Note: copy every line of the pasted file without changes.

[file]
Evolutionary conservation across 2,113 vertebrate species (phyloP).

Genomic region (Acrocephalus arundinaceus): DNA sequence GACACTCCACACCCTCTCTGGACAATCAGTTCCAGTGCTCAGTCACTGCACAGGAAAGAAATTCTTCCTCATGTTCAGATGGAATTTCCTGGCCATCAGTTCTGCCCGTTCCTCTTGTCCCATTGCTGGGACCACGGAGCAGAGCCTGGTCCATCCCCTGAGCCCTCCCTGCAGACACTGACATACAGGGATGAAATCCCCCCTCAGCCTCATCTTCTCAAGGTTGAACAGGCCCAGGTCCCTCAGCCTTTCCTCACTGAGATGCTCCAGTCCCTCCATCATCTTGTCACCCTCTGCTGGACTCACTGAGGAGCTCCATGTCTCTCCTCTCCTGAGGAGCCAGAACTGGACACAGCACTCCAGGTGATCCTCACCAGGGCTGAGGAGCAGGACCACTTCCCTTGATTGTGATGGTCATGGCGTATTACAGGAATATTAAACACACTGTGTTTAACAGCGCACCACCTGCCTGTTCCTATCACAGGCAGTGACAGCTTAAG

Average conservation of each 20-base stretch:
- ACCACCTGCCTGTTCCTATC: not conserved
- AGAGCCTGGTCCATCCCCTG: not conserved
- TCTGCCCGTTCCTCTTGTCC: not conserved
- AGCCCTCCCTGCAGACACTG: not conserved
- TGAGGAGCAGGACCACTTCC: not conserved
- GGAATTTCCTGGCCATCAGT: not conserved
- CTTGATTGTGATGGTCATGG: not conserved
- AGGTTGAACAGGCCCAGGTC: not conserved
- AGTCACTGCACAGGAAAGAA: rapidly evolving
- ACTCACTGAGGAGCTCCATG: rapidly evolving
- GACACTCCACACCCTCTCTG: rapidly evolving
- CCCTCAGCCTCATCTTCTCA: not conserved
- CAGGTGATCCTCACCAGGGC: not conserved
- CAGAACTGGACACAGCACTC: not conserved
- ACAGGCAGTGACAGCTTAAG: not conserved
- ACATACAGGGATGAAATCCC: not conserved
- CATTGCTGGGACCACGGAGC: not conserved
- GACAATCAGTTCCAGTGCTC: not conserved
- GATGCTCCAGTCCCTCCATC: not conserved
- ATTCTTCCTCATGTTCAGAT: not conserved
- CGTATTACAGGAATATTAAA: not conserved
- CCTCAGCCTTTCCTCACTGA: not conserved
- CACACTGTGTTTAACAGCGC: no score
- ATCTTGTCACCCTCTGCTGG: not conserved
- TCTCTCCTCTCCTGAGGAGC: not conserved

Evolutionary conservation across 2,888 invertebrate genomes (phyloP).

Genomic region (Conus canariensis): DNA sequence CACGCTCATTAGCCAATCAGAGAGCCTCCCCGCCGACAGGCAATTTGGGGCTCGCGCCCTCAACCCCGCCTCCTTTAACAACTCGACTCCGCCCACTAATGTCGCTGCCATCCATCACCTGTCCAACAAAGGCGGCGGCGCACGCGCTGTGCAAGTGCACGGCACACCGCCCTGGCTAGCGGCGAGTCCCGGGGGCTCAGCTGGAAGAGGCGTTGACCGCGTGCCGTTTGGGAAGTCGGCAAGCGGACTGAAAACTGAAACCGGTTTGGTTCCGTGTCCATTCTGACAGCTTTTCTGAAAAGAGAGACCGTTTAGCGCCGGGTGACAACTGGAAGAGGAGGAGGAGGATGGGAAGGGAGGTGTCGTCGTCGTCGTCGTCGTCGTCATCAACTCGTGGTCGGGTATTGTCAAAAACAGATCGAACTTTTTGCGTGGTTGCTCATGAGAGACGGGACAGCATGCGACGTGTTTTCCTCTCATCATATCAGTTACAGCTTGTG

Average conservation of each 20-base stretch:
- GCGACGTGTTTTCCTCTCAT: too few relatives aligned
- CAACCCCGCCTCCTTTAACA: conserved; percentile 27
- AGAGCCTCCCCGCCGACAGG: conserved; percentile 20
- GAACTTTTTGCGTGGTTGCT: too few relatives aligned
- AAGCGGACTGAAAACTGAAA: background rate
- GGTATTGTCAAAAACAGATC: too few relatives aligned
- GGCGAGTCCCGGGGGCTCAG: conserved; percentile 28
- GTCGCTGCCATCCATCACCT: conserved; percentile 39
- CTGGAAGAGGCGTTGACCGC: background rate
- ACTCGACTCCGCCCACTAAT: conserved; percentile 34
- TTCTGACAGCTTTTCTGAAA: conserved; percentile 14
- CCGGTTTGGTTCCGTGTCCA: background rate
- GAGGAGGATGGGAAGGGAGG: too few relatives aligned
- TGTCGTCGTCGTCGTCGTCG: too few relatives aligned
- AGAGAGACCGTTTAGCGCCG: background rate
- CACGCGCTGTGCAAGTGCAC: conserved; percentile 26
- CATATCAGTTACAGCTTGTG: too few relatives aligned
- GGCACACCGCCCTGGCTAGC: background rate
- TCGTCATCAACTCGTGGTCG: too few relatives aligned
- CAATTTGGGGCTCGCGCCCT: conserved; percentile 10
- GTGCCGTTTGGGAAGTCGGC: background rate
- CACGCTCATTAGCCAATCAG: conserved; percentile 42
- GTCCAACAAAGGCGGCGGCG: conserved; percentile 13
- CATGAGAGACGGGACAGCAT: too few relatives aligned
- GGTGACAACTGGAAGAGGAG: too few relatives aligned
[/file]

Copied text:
Evolutionary conservation across 2,113 vertebrate species (phyloP).

Genomic region (Acrocephalus arundinaceus): DNA sequence GACACTCCACACCCTCTCTGGACAATCAGTTCCAGTGCTCAGTCACTGCACAGGAAAGAAATTCTTCCTCATGTTCAGATGGAATTTCCTGGCCATCAGTTCTGCCCGTTCCTCTTGTCCCATTGCTGGGACCACGGAGCAGAGCCTGGTCCATCCCCTGAGCCCTCCCTGCAGACACTGACATACAGGGATGAAATCCCCCCTCAGCCTCATCTTCTCAAGGTTGAACAGGCCCAGGTCCCTCAGCCTTTCCTCACTGAGATGCTCCAGTCCCTCCATCATCTTGTCACCCTCTGCTGGACTCACTGAGGAGCTCCATGTCTCTCCTCTCCTGAGGAGCCAGAACTGGACACAGCACTCCAGGTGATCCTCACCAGGGCTGAGGAGCAGGACCACTTCCCTTGATTGTGATGGTCATGGCGTATTACAGGAATATTAAACACACTGTGTTTAACAGCGCACCACCTGCCTGTTCCTATCACAGGCAGTGACAGCTTAAG

Average conservation of each 20-base stretch:
- ACCACCTGCCTGTTCCTATC: not conserved
- AGAGCCTGGTCCATCCCCTG: not conserved
- TCTGCCCGTTCCTCTTGTCC: not conserved
- AGCCCTCCCTGCAGACACTG: not conserved
- TGAGGAGCAGGACCACTTCC: not conserved
- GGAATTTCCTGGCCATCAGT: not conserved
- CTTGATTGTGATGGTCATGG: not conserved
- AGGTTGAACAGGCCCAGGTC: not conserved
- AGTCACTGCACAGGAAAGAA: rapidly evolving
- ACTCACTGAGGAGCTCCATG: rapidly evolving
- GACACTCCACACCCTCTCTG: rapidly evolving
- CCCTCAGCCTCATCTTCTCA: not conserved
- CAGGTGATCCTCACCAGGGC: not conserved
- CAGAACTGGACACAGCACTC: not conserved
- ACAGGCAGTGACAGCTTAAG: not conserved
- ACATACAGGGATGAAATCCC: not conserved
- CATTGCTGGGACCACGGAGC: not conserved
- GACAATCAGTTCCAGTGCTC: not conserved
- GATGCTCCAGTCCCTCCATC: not conserved
- ATTCTTCCTCATGTTCAGAT: not conserved
- CGTATTACAGGAATATTAAA: not conserved
- CCTCAGCCTTTCCTCACTGA: not conserved
- CACACTGTGTTTAACAGCGC: no score
- ATCTTGTCACCCTCTGCTGG: not conserved
- TCTCTCCTCTCCTGAGGAGC: not conserved

Evolutionary conservation across 2,888 invertebrate genomes (phyloP).

Genomic region (Conus canariensis): DNA sequence CACGCTCATTAGCCAATCAGAGAGCCTCCCCGCCGACAGGCAATTTGGGGCTCGCGCCCTCAACCCCGCCTCCTTTAACAACTCGACTCCGCCCACTAATGTCGCTGCCATCCATCACCTGTCCAACAAAGGCGGCGGCGCACGCGCTGTGCAAGTGCACGGCACACCGCCCTGGCTAGCGGCGAGTCCCGGGGGCTCAGCTGGAAGAGGCGTTGACCGCGTGCCGTTTGGGAAGTCGGCAAGCGGACTGAAAACTGAAACCGGTTTGGTTCCGTGTCCATTCTGACAGCTTTTCTGAAAAGAGAGACCGTTTAGCGCCGGGTGACAACTGGAAGAGGAGGAGGAGGATGGGAAGGGAGGTGTCGTCGTCGTCGTCGTCGTCGTCATCAACTCGTGGTCGGGTATTGTCAAAAACAGATCGAACTTTTTGCGTGGTTGCTCATGAGAGACGGGACAGCATGCGACGTGTTTTCCTCTCATCATATCAGTTACAGCTTGTG

Average conservation of each 20-base stretch:
- GCGACGTGTTTTCCTCTCAT: too few relatives aligned
- CAACCCCGCCTCCTTTAACA: conserved; percentile 27
- AGAGCCTCCCCGCCGACAGG: conserved; percentile 20
- GAACTTTTTGCGTGGTTGCT: too few relatives aligned
- AAGCGGACTGAAAACTGAAA: background rate
- GGTATTGTCAAAAACAGATC: too few relatives aligned
- GGCGAGTCCCGGGGGCTCAG: conserved; percentile 28
- GTCGCTGCCATCCATCACCT: conserved; percentile 39
- CTGGAAGAGGCGTTGACCGC: background rate
- ACTCGACTCCGCCCACTAAT: conserved; percentile 34
- TTCTGACAGCTTTTCTGAAA: conserved; percentile 14
- CCGGTTTGGTTCCGTGTCCA: background rate
- GAGGAGGATGGGAAGGGAGG: too few relatives aligned
- TGTCGTCGTCGTCGTCGTCG: too few relatives aligned
- AGAGAGACCGTTTAGCGCCG: background rate
- CACGCGCTGTGCAAGTGCAC: conserved; percentile 26
- CATATCAGTTACAGCTTGTG: too few relatives aligned
- GGCACACCGCCCTGGCTAGC: background rate
- TCGTCATCAACTCGTGGTCG: too few relatives aligned
- CAATTTGGGGCTCGCGCCCT: conserved; percentile 10
- GTGCCGTTTGGGAAGTCGGC: background rate
- CACGCTCATTAGCCAATCAG: conserved; percentile 42
- GTCCAACAAAGGCGGCGGCG: conserved; percentile 13
- CATGAGAGACGGGACAGCAT: too few relatives aligned
- GGTGACAACTGGAAGAGGAG: too few relatives aligned